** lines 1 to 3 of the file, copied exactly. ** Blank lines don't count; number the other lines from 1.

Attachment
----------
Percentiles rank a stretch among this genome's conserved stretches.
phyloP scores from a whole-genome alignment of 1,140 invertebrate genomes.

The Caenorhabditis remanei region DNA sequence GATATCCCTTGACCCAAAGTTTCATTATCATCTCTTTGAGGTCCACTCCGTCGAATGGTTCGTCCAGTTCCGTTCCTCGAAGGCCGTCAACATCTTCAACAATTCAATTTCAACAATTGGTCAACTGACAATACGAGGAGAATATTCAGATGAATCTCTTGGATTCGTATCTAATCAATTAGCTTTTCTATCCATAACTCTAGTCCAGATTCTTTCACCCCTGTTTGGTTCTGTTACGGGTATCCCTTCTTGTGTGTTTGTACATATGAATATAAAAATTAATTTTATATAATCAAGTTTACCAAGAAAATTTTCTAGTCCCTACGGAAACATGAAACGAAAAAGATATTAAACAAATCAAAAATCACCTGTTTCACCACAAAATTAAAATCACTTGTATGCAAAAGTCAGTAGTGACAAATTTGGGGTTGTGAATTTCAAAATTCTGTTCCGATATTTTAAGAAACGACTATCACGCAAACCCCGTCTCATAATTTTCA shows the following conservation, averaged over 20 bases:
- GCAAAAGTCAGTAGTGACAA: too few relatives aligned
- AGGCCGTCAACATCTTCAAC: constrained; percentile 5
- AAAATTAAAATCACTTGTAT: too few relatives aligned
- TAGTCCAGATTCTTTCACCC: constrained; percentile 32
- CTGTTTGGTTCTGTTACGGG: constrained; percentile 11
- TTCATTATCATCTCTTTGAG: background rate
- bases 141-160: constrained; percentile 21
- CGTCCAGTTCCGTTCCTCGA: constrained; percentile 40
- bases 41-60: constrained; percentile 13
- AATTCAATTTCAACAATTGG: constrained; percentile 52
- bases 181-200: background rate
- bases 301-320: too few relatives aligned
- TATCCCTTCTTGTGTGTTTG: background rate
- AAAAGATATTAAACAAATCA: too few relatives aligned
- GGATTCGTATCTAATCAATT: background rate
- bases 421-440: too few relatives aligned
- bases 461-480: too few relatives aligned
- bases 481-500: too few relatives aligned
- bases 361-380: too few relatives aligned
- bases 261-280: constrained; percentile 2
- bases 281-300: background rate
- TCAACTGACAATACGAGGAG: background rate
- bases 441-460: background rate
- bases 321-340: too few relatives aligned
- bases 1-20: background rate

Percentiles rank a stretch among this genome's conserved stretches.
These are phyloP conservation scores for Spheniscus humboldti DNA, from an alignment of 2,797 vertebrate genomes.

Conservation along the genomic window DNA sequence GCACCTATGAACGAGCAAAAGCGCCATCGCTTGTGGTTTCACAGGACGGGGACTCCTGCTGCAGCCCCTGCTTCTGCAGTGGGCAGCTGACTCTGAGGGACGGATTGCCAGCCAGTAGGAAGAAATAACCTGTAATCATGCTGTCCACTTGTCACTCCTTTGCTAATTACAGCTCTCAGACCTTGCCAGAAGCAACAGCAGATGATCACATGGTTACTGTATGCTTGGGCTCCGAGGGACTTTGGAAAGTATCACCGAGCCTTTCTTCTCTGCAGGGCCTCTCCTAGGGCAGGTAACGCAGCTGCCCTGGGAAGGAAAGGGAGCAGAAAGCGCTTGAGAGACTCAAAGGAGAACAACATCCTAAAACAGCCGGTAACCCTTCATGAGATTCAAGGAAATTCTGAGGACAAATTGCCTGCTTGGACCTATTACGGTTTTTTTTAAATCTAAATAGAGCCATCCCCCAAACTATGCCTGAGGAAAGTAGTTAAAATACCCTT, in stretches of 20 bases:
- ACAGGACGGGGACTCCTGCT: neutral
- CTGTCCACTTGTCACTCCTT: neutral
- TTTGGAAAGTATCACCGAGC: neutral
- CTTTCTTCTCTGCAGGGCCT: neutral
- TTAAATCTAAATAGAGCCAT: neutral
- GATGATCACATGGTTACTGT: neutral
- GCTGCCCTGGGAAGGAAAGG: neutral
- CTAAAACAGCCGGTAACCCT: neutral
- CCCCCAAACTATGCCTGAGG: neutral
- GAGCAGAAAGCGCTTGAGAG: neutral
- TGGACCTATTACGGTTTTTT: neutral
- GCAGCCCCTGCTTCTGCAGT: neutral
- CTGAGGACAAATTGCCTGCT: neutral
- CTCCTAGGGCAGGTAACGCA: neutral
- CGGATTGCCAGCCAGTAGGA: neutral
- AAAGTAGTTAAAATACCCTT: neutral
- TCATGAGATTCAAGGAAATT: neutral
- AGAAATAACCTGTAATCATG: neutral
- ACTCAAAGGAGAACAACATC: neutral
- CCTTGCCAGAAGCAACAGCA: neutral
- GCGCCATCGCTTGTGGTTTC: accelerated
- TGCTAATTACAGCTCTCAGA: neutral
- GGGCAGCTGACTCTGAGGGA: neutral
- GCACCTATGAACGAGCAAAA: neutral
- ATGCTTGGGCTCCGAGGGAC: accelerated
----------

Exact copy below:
Percentiles rank a stretch among this genome's conserved stretches.
phyloP scores from a whole-genome alignment of 1,140 invertebrate genomes.

The Caenorhabditis remanei region DNA sequence GATATCCCTTGACCCAAAGTTTCATTATCATCTCTTTGAGGTCCACTCCGTCGAATGGTTCGTCCAGTTCCGTTCCTCGAAGGCCGTCAACATCTTCAACAATTCAATTTCAACAATTGGTCAACTGACAATACGAGGAGAATATTCAGATGAATCTCTTGGATTCGTATCTAATCAATTAGCTTTTCTATCCATAACTCTAGTCCAGATTCTTTCACCCCTGTTTGGTTCTGTTACGGGTATCCCTTCTTGTGTGTTTGTACATATGAATATAAAAATTAATTTTATATAATCAAGTTTACCAAGAAAATTTTCTAGTCCCTACGGAAACATGAAACGAAAAAGATATTAAACAAATCAAAAATCACCTGTTTCACCACAAAATTAAAATCACTTGTATGCAAAAGTCAGTAGTGACAAATTTGGGGTTGTGAATTTCAAAATTCTGTTCCGATATTTTAAGAAACGACTATCACGCAAACCCCGTCTCATAATTTTCA shows the following conservation, averaged over 20 bases: